AW-Energy (AWE) has now completed the first step by installing a new substation for their SURGE2 project in Peniche, Portugal. For more information see the IDTechEx report on Wave, Tidal and Hydro Power 1W-10MW 2018-2038. “The previous substation used for project SURGE (2012 – 2014) is replaced by an improved new substation with a higher rating, which is better suited for project deliveries and the maritime climate,” said Jussi Åkerberg, CTO of AWE. The installation team included AWE and a Spanish team from PROinSENER Energía who built it based upon an Abengoa design specification.
The substation, located on land, connects the WaveRoller device to the grid using transformers, frequency converters and other electrical components. Abeinsa Engineering has been responsible for the project coordination of the new substation’s detailed design and manufacturing. The supplier of the substation is PROinSENER Energía. Abeinsa Engineering and PROinSENER Energía are both Spanish companies. AW-Energy sourcing local and global suppliers for serial production AWE has worked with an experienced supply base to build this First-of-a-Kind WaveRoller unit (FOAK). To ensure serial production capacity, AWE is expanding the development of its supply chain by supporting and advancing local production at WaveRoller project sites.
“In our view, WaveRoller projects should benefit local business and employment, which is why we aim to set up a supply chain that supports this goal,” said AWE, CEO Christopher Ridgewell. As well, AWE is now sourcing new goods and service suppliers globally including steel works, castings, machining, bearings, hydraulic components, electrical components and several other procurement categories.
“AWE is preparing for the production roll-out phase for customer programs already in the pipeline. The key to success in enabling AWE’s WaveRoller production is an efficient and reliable supply chain with first-class suppliers and sub-contractors,” said Jussi Åkerberg.
AWE expects potential suppliers to support AWE to meet the cost-efficient and reliable ramp-up of WaveRoller production. Previous similar references from renewable energy, marine or offshore industry applications are a merit when considering the best suppliers for WaveRoller projects. Standard quality requirements are to be met by the supplier as are sufficient management systems certified by a reputable accreditation body. Producing wave energy electricity for the Portuguese grid The SURGE2 project follows the successful SURGE project, where AW-Energy demonstrated the technology with a grid connected device producing electricity to the Portuguese grid from a site fully exposed to the ocean storms.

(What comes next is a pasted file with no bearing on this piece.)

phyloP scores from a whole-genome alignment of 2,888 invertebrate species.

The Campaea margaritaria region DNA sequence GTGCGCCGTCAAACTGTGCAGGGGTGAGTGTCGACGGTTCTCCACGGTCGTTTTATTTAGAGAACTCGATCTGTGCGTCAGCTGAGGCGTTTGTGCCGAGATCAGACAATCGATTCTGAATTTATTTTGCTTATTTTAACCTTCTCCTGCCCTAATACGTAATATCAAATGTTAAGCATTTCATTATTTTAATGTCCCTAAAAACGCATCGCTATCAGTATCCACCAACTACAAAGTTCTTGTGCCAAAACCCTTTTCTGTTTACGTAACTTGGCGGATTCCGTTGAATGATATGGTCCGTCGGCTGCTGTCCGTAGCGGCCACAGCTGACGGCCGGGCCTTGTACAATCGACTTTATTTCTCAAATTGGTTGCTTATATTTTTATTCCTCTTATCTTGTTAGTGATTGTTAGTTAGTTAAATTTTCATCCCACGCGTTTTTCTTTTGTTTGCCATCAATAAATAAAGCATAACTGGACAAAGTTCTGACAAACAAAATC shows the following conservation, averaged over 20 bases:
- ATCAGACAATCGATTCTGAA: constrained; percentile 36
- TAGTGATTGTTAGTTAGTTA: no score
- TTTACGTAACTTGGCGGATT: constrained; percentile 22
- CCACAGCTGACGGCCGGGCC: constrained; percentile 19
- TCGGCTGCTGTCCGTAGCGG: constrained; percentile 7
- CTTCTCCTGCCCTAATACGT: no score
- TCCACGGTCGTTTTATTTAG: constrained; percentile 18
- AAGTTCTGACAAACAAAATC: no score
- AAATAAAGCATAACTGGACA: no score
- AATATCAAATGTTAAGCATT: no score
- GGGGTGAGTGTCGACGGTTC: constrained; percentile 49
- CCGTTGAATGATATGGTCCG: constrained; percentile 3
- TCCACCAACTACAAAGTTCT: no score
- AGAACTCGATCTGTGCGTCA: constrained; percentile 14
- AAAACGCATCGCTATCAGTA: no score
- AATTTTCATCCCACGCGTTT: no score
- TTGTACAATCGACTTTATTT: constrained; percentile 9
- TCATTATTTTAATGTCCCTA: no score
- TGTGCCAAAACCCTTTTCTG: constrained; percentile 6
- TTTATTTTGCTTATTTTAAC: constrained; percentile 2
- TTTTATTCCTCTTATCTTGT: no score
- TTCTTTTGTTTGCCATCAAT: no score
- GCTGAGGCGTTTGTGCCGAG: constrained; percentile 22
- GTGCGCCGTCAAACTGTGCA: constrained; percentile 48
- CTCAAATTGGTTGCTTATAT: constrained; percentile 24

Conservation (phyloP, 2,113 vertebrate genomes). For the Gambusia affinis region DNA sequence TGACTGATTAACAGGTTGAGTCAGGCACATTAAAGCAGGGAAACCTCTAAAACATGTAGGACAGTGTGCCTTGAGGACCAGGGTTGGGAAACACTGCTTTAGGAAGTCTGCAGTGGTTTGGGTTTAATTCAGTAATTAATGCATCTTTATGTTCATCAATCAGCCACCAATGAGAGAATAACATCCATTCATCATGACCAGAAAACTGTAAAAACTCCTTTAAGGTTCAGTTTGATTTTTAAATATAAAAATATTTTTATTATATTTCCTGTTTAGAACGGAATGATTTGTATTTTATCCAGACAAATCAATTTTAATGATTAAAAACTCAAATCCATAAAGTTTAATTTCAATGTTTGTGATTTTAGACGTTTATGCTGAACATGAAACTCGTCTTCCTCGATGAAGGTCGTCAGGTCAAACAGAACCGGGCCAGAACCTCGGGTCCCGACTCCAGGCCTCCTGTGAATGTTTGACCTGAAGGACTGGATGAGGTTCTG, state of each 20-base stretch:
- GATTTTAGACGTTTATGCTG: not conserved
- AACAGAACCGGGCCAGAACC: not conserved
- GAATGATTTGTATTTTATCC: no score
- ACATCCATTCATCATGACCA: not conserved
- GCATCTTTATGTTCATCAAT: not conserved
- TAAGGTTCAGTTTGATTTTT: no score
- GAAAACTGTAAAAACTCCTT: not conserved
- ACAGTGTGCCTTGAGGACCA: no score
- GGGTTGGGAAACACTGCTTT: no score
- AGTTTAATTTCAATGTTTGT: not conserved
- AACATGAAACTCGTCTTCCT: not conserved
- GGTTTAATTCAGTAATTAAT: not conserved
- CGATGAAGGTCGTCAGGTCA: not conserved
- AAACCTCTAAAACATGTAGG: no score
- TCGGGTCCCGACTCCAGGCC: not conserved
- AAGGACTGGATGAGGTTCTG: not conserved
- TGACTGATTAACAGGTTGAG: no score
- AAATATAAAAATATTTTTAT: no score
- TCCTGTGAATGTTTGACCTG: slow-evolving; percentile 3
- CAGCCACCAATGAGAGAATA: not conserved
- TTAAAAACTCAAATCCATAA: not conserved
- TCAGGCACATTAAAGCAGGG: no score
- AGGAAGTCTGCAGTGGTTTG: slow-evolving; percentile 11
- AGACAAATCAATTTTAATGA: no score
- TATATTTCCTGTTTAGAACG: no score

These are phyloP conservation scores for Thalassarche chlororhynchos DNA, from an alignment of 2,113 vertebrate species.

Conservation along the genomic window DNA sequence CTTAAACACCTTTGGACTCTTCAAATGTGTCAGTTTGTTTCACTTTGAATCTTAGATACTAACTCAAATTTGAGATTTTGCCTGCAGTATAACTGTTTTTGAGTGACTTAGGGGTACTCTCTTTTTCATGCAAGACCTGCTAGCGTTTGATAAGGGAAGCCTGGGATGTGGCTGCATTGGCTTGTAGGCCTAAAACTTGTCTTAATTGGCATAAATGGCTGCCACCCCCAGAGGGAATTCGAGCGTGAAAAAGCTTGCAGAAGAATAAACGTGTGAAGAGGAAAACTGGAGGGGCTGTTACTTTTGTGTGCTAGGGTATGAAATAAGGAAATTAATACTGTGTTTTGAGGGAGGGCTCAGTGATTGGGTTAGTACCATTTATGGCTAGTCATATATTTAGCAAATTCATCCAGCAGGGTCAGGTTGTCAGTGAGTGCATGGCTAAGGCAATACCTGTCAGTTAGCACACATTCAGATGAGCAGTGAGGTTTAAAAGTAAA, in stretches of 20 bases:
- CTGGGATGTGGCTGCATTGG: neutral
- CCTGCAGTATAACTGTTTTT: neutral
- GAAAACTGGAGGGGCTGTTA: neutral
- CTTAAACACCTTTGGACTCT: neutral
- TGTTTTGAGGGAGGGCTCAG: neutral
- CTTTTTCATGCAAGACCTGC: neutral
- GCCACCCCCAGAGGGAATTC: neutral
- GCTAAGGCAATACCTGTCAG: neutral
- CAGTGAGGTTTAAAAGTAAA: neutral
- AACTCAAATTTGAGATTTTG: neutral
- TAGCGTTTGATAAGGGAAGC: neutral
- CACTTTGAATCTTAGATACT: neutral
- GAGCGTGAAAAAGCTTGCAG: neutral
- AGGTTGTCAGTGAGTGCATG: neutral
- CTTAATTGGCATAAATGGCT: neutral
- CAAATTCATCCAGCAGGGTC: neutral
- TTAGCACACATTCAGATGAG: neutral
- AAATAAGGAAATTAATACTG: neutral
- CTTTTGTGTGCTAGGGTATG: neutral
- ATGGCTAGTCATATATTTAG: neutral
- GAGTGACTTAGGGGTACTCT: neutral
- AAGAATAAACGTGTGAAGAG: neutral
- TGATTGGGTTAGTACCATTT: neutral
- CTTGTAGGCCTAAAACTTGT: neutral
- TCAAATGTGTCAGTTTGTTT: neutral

This new project, SURGE2, is also designated a FOAK (First of a Kind) project and has been designed to meet ESB’s WestWave requirements. Manufacturing of the main components for this new industry (begun in 2016) have been sourced globally – Canada, Finland, Italy, Portugal, Spain, Turkey and the UK. The main subsystems are the foundation, power take off, panel and panel bearings. The project was financed by AW-Energy and a loan from Finland’s TEKES (now Business Finland). About the WaveRoller and AW-Energy Oy The WaveRoller is a device that converts ocean wave energy to electricity. The machine operates in near-shore areas (approximately 0.3-2 km from the shore) at depths of between 8 and 20 meters. Depending on tidal conditions it is mostly or fully submerged and fixed to the seabed. A single WaveRoller unit (one panel and PTO combination) is rated at between 350kW and 1000kW, with a capacity factor of 25-50% depending on wave conditions at the project site. The technology can be deployed as single units or in farms.
Manufacturing of the main components of the WaveRoller have been sourced in Canada, Finland, Italy, Portugal, Spain, Turkey and UK. The WaveRoller technology provides three unique proven benefits: The WaveRoller is installed and operating in the nearshore area with easy access to the site, protected from extreme conditions with a minimized balance of plant infrastructure cost. It captures power with a bottom fixed panel (oscillating wave surge converter) – this highly efficient power capture can operate in low-, mid- and high-sea states with no cut-off and with only one moving part. It converts movement to electricity using an onboard power storage and hydraulic system – with a smooth and grid-compatible power output, the ability to establish and support the grid and a low maintenance design with an onshore substation.